It must be that time of year or is it?

The question “does dry eye have a season?” is often posed. The answer is “yes” and “no.” 

The seasonality of dry eye disease is driven in large part by environmental and pharmacological changes. Patients may report an uptick in symptoms during winter months due to heat within their homes and offices.

Forced heat with low humidity can cause an increase in symptoms not unlike a controlled adverse environment chamber (CAE). CAE’s have been employed in studies to evaluate the efficacy of ophthalmic pharmaceuticals designated for the treatment of dry eye disease. 

In addition to heat, artificially cooled environments may cause similar symptoms. Ceiling fans are notorious offenders for driving patient symptoms.  While they may run year-round in some homes, others use them strictly for relief from the summer heat.  Fans may cause an increase in patient discomfort during both waking and overnight hours especially if the patient suffers from nocturnal lagophthalmos.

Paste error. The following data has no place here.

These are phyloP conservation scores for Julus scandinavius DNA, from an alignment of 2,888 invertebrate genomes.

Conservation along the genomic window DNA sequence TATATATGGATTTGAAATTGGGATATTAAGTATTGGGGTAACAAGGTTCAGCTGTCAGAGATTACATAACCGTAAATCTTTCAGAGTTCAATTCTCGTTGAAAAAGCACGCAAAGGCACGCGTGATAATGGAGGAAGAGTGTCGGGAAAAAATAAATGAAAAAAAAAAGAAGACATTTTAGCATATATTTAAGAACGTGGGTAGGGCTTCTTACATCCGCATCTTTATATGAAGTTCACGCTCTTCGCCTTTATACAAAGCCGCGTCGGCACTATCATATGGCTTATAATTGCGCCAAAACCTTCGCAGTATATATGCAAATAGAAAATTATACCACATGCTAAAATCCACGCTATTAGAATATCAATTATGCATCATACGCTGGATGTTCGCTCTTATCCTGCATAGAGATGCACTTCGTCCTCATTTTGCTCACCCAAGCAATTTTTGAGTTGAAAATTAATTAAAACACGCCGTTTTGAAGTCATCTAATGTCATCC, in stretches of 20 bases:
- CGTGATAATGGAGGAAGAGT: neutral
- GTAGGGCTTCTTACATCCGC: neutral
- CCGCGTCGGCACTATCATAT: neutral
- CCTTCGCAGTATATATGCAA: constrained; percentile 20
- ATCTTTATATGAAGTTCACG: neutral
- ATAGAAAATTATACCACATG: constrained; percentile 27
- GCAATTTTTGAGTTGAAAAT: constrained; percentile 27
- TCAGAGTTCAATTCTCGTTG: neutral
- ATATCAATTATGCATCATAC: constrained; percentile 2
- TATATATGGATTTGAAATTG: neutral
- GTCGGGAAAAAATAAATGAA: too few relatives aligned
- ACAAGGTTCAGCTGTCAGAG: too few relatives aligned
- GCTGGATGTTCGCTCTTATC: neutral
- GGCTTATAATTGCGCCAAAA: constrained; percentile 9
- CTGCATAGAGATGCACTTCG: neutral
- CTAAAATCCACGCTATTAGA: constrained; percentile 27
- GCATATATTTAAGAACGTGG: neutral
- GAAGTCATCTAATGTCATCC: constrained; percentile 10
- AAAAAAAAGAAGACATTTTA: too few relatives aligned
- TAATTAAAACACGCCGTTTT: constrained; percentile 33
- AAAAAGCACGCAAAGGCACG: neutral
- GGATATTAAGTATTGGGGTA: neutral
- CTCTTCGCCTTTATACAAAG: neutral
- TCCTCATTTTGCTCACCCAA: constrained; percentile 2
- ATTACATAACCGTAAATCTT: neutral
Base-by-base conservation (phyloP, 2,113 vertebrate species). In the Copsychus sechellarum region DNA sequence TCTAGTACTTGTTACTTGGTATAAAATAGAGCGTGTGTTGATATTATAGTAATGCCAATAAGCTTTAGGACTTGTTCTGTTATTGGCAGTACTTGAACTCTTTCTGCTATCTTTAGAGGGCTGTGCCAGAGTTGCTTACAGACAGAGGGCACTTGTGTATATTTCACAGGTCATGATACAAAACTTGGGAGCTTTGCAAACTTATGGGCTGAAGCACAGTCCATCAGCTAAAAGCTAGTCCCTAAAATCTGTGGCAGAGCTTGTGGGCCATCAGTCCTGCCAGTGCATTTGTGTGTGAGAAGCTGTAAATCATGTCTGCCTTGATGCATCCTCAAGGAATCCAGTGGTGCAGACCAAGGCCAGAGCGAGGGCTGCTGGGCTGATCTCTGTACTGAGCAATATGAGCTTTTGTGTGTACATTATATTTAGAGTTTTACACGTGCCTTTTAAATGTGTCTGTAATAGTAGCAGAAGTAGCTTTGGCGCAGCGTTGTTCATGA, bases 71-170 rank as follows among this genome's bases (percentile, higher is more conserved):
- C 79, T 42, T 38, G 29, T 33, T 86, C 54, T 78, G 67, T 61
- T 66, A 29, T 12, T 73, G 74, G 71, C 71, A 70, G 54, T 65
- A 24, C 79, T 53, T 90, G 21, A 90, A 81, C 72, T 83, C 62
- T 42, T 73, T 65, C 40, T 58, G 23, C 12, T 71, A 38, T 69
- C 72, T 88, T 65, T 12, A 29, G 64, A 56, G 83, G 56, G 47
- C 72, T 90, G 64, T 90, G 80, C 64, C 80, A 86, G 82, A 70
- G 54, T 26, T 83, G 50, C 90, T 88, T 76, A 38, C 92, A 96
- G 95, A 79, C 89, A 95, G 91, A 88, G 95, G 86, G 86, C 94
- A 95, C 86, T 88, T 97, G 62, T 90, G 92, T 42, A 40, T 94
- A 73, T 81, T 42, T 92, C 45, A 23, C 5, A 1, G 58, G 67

Spring is the most common season for complaints.

While summer and winter seasonality are classically driven by environmental changes, spring may be a rooted in pharmacological changes. While allergy may occur at different times of the year depending on the source of the allergen, spring is the most common season that patients complain of symptoms. 

They may seek care with a primary care physician or allergist, but many will choose to self-medicate with products found at the pharmacy. Use of over-the-counter antihistamines and decongestants designed to ameliorate systemic symptoms can trigger dry eye complaints in an otherwise asymptomatic population. 

While one may think that the new ocular symptoms are strictly driven by the medication, further investigation is warranted to be certain those patients weren’t already experiencing dry eye to some degree which made them more susceptible to complain when they started the allergy medication.

Overall for many dry eye disease patients, there are good times and there are bad times.  There is no true seasonality to evaporative or aqueous-deficient dry eye disease. Patients tend to suffer in some form or fashion year round. With that in mind, follow up visits are critical to allow both doctor and patient to keep their finger on the pulse of the condition and make therapeutic adjustments as needed.